Maybe it’s longer lives; maybe it’s Viagra. Either way, STDs are soaring among seniors—and climbing faster among older adults than within the population as a whole. Reportings of syphilis and chlamydia among those 55 and older jumped 43% between 2005 and 2009, the Orlando Sentinel finds in a study of CDC data. Syphilis climbed faster than the national average among those 55 to 64: Older adults saw a 70% rise in reported cases, 10 percentage points higher than the average for all age groups.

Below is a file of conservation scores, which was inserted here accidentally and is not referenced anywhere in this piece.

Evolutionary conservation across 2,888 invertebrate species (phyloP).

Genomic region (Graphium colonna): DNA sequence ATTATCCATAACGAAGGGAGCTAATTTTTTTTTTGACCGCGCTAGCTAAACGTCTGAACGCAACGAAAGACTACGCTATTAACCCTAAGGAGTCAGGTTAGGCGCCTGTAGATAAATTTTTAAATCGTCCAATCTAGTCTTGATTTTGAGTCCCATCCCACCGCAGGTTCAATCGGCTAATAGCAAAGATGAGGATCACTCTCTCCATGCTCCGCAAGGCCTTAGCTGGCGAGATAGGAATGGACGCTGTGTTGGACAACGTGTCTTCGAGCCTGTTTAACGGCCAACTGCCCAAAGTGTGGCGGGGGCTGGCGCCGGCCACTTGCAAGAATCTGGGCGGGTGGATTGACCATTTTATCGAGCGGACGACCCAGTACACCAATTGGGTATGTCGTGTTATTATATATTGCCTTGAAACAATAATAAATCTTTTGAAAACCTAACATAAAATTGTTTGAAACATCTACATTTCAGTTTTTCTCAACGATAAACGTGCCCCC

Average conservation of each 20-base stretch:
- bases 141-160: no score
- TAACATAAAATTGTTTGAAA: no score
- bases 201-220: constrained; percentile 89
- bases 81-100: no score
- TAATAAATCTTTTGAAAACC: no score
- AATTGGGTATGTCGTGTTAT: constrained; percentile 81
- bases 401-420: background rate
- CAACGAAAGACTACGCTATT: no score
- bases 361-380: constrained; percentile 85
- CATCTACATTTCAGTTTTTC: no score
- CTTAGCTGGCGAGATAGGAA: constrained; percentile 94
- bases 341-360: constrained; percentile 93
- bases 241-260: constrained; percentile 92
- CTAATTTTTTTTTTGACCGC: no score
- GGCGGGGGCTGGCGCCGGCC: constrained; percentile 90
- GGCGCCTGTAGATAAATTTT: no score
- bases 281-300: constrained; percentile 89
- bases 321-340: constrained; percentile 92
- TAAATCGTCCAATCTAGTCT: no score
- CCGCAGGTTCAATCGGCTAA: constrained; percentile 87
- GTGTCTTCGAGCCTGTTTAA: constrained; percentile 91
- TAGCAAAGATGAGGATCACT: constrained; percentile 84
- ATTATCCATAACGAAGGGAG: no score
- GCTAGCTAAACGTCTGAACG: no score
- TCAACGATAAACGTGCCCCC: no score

Meanwhile, chlamydia rose some 54% among seniors, twice the all-ages average. Why the spike? It may be because senior generations didn’t have the safe-sex training younger generations received, resulting in less condom use. It could also be that more seniors are living in retirement communities—potential social hotspots. The data has prompted Medicare to mull covering seniors’ STD screenings, as well as perhaps providing behavioral counseling for sexually-active seniors.